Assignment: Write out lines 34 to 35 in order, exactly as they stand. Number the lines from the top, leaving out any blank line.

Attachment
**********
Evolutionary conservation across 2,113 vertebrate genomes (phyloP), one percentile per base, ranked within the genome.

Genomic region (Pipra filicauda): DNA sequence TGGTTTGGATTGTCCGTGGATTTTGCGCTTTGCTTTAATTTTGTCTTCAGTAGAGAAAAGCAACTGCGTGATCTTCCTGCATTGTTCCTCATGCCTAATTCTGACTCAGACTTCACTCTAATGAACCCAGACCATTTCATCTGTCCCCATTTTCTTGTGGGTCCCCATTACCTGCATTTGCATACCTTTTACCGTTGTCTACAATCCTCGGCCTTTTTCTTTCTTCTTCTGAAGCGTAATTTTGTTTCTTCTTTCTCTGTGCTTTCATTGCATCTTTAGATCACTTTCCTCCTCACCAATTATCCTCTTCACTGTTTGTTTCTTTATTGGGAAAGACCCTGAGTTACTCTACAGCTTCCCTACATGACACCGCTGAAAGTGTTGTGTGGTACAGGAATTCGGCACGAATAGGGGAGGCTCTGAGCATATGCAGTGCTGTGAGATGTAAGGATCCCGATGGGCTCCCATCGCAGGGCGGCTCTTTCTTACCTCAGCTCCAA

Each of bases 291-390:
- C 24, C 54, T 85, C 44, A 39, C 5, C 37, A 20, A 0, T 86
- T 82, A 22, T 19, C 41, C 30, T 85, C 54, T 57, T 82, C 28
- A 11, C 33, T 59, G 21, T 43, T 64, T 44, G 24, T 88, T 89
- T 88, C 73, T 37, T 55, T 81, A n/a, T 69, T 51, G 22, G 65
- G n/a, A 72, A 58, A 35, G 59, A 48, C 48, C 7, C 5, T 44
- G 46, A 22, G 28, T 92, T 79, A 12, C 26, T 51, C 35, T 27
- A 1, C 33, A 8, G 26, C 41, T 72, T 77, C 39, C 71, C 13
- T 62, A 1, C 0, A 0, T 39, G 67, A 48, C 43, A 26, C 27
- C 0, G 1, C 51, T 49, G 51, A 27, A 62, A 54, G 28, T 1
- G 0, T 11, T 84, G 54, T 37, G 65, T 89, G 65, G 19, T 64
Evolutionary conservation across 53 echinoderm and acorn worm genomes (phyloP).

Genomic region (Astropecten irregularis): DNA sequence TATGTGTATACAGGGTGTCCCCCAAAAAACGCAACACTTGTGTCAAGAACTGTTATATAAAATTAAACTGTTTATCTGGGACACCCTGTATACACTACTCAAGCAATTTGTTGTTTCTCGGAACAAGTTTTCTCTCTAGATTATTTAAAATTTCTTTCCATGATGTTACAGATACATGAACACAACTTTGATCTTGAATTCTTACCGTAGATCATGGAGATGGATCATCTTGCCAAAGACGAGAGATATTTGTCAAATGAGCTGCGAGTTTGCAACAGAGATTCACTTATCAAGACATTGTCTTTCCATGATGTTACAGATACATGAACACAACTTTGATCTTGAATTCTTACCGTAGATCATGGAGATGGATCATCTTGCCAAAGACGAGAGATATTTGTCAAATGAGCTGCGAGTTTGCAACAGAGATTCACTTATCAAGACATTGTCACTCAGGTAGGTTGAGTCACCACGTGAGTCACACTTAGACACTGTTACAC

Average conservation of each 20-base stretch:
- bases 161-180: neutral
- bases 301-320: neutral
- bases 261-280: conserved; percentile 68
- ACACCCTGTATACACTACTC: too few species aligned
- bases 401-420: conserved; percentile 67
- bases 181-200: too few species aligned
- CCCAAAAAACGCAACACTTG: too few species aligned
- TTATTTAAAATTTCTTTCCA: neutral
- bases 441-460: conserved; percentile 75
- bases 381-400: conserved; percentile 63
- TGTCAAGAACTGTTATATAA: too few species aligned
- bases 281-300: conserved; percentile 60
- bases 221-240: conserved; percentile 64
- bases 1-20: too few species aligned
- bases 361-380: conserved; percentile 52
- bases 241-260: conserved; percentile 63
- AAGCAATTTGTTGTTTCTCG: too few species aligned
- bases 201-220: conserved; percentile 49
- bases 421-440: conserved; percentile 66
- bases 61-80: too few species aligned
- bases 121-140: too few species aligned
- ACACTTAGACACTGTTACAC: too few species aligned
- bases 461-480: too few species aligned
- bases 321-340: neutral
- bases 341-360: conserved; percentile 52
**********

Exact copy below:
- bases 201-220: conserved; percentile 49
- bases 421-440: conserved; percentile 66